Going Arab

The international news grows more interesting day by day. Last week it was the announcement of peace accords between us and the United Arab Emirates. Today another Gulf state has joined the peace party.

Bahrain is set to sign a peace agreement with us at the White House when president Trump, “father of peace”, will sign the accords between Israel and so-far two Gulf states.

I am suggesting that when Trump signs in his unusual sprawled signature, he signs in both Arabic and Hebrew the names befitting to him. Arabic: Abu Salaam and Hebrew: Av Shalom. Both very appropriate.

So with all the exciting news, I hastened to my local tailor to make for me a lovely long white thawb extending from my shoulders to my ankles.

From there I went to my haberdasher to create for me a fitting keffiyeh. I already have the black agal from many years ago. (Hope it will still fit on my Jewish “keppeleh”.)

The major problem in this new outfit of mine is the question of the keffiyeh. Should it be all white or should it be checkered with red? Which color is more befitting to a traditional Jewish male?

My temporary itinerary would include a flight from Tel-Aviv to Dubai, probably on an Israir plane with separate seating for orthodox Muslims and less-than-orthodox Jews. And of course, it goes without saying, all males will be seated in rows 1-50 and all women in rows 55-57. Social distancing is required.

One week in the United Arab Emirates which now provide kosher meals in all hotels under kosher supervision, followed by another flight to Manama, the 157,000 populated capital city of Bahrain.

It is said that a small population of Jews from the Mesopotamian region lived in Bahrain some 4,000 years ago but there are no records to support it.

The famed Greek historians Strato and Herodotus were both in agreement that the ancient Phoenicians came from Bahrain (then called Dilmun) and that it was the origin of their homeland.

Eventually, they as a sea-faring people, made their way north and arrived in what is today’s Lebanon.

King Solomon entered into trade relations with the Phoenician king Hiram who ruled in the city of Tyre. It was Hiram who provided the wood (from the renowned cedars of Lebanon) for the building of the Jerusalem Temple.

Phoenician workers were sent from Tyre to help in the construction of the Temple. During their long stay in Jerusalem they obviously had sexual relationships with Hebrew women and thus, the Phoenician population became a part of the land of Israel.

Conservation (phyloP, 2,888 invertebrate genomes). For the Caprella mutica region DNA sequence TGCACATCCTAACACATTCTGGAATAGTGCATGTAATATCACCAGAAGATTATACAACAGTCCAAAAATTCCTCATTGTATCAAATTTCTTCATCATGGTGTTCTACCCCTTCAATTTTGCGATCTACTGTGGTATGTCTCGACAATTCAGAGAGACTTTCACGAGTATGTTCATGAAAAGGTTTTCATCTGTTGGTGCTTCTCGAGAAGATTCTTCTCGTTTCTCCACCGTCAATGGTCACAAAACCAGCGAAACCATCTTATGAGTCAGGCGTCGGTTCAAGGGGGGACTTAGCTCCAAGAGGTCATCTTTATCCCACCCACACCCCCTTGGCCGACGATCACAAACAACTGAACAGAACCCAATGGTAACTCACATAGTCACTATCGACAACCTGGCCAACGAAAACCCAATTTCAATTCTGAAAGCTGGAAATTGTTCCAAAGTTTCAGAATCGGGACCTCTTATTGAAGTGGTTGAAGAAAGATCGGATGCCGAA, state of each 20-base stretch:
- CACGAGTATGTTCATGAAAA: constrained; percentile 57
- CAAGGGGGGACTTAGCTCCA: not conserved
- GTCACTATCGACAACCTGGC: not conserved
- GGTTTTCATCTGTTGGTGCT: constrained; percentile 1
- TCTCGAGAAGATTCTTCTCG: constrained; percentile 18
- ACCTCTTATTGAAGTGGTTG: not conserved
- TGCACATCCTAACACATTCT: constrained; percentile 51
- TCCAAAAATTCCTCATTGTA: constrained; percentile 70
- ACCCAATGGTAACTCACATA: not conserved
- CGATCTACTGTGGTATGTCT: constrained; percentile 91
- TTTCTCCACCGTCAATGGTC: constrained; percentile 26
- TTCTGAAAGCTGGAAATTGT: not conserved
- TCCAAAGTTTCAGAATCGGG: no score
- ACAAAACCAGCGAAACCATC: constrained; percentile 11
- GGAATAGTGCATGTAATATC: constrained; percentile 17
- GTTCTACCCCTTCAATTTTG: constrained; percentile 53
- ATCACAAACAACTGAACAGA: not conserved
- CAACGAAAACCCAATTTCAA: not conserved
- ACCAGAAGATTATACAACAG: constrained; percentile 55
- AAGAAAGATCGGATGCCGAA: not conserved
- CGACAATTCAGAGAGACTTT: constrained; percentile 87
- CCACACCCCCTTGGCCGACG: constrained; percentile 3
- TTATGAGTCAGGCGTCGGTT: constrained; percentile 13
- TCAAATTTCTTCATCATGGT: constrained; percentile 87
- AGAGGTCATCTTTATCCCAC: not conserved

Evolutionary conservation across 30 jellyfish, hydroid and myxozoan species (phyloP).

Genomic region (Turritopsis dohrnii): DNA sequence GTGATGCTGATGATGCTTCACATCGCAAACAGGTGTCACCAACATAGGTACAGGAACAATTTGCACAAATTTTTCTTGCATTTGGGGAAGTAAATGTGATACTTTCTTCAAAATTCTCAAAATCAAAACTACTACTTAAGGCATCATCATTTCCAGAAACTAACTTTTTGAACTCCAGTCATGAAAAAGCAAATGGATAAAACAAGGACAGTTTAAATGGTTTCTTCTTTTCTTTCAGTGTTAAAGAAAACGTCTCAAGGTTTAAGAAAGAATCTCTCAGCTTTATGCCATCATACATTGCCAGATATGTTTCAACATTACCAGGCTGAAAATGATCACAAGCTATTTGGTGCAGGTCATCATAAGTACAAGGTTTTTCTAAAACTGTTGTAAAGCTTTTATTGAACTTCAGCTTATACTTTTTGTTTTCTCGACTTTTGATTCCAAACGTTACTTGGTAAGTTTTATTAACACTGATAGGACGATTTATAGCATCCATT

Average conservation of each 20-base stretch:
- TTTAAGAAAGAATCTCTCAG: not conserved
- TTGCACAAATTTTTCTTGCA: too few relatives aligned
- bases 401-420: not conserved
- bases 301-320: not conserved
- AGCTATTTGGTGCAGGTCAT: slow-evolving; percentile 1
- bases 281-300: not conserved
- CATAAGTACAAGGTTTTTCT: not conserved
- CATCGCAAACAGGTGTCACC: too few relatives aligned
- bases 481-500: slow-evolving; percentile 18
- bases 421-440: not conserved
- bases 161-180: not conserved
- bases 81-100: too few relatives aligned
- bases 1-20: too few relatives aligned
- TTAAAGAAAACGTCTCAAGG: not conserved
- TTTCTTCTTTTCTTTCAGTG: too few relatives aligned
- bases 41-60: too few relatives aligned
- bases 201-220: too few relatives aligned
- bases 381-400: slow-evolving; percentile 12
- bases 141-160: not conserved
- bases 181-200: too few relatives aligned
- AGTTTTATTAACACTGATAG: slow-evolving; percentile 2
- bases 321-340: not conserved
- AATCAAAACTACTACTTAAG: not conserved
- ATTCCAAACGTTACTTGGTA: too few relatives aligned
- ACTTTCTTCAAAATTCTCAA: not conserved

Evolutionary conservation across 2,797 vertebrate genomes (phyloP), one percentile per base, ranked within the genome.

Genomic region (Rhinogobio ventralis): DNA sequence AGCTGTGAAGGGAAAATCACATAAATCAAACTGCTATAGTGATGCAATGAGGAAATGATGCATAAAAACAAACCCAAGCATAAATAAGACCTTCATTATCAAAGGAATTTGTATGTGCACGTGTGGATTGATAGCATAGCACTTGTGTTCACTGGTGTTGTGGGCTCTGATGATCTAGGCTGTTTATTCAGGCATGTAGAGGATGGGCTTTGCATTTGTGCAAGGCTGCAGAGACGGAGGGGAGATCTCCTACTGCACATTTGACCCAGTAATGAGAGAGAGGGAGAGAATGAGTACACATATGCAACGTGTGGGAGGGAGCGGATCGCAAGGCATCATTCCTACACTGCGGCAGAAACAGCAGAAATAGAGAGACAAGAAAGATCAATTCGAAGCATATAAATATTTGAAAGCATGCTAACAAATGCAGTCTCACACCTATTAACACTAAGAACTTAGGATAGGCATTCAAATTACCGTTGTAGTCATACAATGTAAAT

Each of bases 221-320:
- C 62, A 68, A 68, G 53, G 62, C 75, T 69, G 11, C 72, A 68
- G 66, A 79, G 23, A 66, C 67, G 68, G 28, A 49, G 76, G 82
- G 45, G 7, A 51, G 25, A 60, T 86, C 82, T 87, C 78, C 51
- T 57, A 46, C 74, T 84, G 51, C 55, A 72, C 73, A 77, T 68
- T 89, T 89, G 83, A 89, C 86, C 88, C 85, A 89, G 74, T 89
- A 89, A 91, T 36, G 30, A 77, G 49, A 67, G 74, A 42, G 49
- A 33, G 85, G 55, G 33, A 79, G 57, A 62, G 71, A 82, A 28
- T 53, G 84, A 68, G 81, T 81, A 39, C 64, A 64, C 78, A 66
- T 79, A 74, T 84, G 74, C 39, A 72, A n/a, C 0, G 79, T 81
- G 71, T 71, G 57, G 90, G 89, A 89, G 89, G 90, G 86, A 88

Some of them no doubt returned to Dilmun (Bahrain) and therefore there is Jewish blood in that tiny island nation in the Gulf.

Wondering if I should extend my Gulf visits in order to hopefully plant my feet on the soil of Mecca or Medina, but of course, I cannot make the pilgrimage to the Kaaba shrine of the prophet Mohammed.

So I will have to return to Israel as plain old me without the Haj prefix attached to my name.

We are living in wondrous times. If we could only be eliminated from the corona pandemic and the Netanyahu curse our prayers to the God of the Jews (and, I suppose, to all other ), our prayers would be answered and our faith strengthened.

Bibi and Sara, forced by an angry public to give up their dream of flying on a private jet at the immense cost to the Israeli tax-payer, will fly as members of an Israeli delegation to the historic signing of peace accords in the Gulf.

And while Bibi is signing, Sara can go shopping . Or has anyone failed to inform her that Bahrain is the world’s largest source of fresh-water pearls?

Anyhow, while they are going signing, I am returning to my tailor to adjust the length of my thawb. After all, if I am going to an Arab country, I must surely be going Arab.

So for now, Salaam aleikum or a Hebrew shalom.

About the Author
Esor Ben-Sorek is a retired professor of Hebrew, Biblical literature & history of Israel. Conversant in 8 languages: Hebrew, Yiddish, English, French, German, Spanish, Polish & Dutch. Very proud of being an Israeli citizen. A follower of Trumpeldor & Jabotinsky & Begin.
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